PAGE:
Chattanooga is the Best Place to Live in America?


Chattanooga, Tenn., has rock-climbing and a lot more adventure. (Photo: Courtesy Outside Magazine)

Even for Outside Magazine, the criteria for what makes the perfect town also includes what you can do inside. That’s what helped one city of 173,000 people within the Tennessee River Gorge win the title of this year’s ideal place to live.

Chattanooga finished No. 1 in the magazine’s list of 16 Best Places to Live,  as chosen by voters, reclaiming the title it won in 2011. It beat runner-up, Port Angeles, Wash., by about 5,000 votes.

In March Madness style, the magazine set about picking the Sweet 16 of finalists after starting with a bracket of 64. Outside said there were 1.6 million votes overall. Factors in selecting the finalists included outdoor activities such as trails, rivers, mountains, and lakes, but also took into account food scenes, job availability, and walkable neighborhoods.

Helping Chattanooga win was also its up-and-coming tech economy, owing in no small part to a taxpayer-owned Internet service with a lightning-fast 1-gigabyte service for all residents. The magazine called the town “like the love child of Nashville and Silicon Valley, but with more singletrack.” That’s 120 o:miles of singletrack for biking, to be exact, along with Class IV-V river rafting and mountain climbing.


Biking at Port Angeles, Wash. (Photo: Courtesy Russ Veenema – Port Angeles Regional Chamber of Commerce)

With just 19,000 residents, second-place finisher Port Angeles is much smaller, but with no shortage of adventure, from surfing to mountain biking, and great access to Olympic National Park.

Here are the rest of the 16 finalists, in order of how they placed:

No. 3, Iowa City, Iowa: It’s a town of 72,000 people with six bike shops and a bike-themed bar: that should give you a sense of the culture here. The University of Iowa is based here, helping keep unemployment low at just 2.3 percent.

No. 4: Eau Claire, Wisc.: Outdoor activities range from river canoeing to tubing to biking the 30-mile rail-trail system. Eau Claire native Justin Vernon of Bon Iver has also helped make it a music town this year, debuting the Eaux Claires Festival that included his band and The National.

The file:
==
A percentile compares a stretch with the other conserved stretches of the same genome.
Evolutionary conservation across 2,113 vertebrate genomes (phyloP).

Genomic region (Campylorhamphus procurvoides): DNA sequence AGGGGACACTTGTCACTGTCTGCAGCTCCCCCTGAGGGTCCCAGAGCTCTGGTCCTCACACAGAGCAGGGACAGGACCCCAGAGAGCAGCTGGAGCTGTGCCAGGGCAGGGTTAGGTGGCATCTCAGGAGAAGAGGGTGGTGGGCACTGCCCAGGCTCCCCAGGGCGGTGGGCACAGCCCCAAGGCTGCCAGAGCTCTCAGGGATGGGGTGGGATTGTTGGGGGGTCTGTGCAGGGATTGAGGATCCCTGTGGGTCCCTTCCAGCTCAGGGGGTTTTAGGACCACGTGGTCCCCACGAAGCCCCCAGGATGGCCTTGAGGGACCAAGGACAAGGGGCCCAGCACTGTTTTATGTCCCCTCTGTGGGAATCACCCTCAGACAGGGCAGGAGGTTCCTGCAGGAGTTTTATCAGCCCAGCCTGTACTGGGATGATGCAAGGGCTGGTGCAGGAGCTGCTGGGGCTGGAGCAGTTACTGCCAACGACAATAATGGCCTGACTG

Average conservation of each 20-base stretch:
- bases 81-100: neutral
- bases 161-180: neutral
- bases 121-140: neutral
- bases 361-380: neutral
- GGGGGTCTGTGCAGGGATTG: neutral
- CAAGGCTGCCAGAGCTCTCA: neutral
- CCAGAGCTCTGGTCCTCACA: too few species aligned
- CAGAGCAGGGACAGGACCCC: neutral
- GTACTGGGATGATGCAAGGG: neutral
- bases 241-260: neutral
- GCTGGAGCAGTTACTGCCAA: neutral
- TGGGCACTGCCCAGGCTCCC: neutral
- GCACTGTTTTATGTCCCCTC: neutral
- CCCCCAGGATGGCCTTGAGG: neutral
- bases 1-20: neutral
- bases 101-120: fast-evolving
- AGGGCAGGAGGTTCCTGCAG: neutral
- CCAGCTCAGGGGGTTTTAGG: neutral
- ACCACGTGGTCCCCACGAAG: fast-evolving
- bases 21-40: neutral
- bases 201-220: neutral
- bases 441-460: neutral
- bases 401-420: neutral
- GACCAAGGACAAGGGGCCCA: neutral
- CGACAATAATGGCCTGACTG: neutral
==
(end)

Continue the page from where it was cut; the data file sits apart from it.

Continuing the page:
No. 5: Glenwood Springs, Colo.: Just being named the top adventure town in Colorado is a great accomplishment, and Glenwood Springs gets there with its ample river activities, with Class III rapids.

Related: Adventure-Seekers, Take Note: Outside Magazine’s 2015 Travel Awards


Photo: Courtesy Glenwood Springs Chamber Resort Association

No. 6: Athens, Ga.: There’s more to do here than watch University of Georgia football: there’s abundant room for cycling and a hot restaurant scene emphasizing local, farm-fresh food.

No. 7: Flagstaff, Ariz.: At 7,000 feet high, it’s a mountain oasis in a desert state with abundant biking, skiing nearby, and the Grand Canyon just 90 miles away.


Photo: Courtesy Flagstaff CVB

No. 8: Beaufort, S.C.: This beachside town is made for those who love water activities, from river fishing to paddling to playing with dolphins in the ocean. It also has the Southern charm box checked, with antebellum homes and traditional, fresh-caught seafood.

Related: 10 Tourist-Free Adventure Destinations


Beaufort, S.C. (Photo: Courtesy Beaufort Regional Chamber)

No. 9: Pagosa Springs, Colo.: The name says it all in this town of just 1,700 people: its springs are the deepest in the world and attract 500,000 visitors a year. For those who don’t want to soak, there’s kayaking the San Juan River and skiing nearby Wolf Creek.

No. 10: Boone, N.C.: These are among the cornucopia of outdoor activities here: hiking a choice section of the Appalachian Trail, Class V boating on Wilson’s Creek, and cycling on the Blue Ridge Parkway. Just be sure you’re OK with a young crowd in this college town: the median age is just 22.

No. 11: Middlebury, Vt.: The magazine lauds this college town’s 37-mile Tour de Farms bike ride (with pit stops for doughnuts and apple cider), trout fishing in the New Haven River, and the abundant jobs here.

No. 12: Spearfish, S.D.: This town offers the rare high-altitude adventure in South Dakota because of the Black Hills. This weekend, watch out for the Dakota 5-0: a 48-mile singletrack bike ride with a bacon and PBR station along the way.

No. 13: Annapolis, Md.: Of course the home of the Naval Academy is going to offer some adventure. You can watch the weekly sailboat race in the summer, or if you’re more a hands-on type, race it yourself. Or go kayaking or paddling Spa Creek.

Annapolis, Md. (Photo: m01229 / Flickr)

No. 14: Rochester, Minn.: Choose from 10 miles of biking and pedestrian trails, rowing at Silver Lake, or watching concerts at Mayo Civic Center.

No. 15: Bar Harbor, Maine: Location is everything with this island town and its proximity to Acadia National Park. Go climbing, mountain-biking, paddling, and more.

No. 16: Lake Placid, N.Y.: It’s hosted two Winter Olympics, but any time of year is a good time for adventure here. Mountain-biking and bass-fishing are among the favorite activities.

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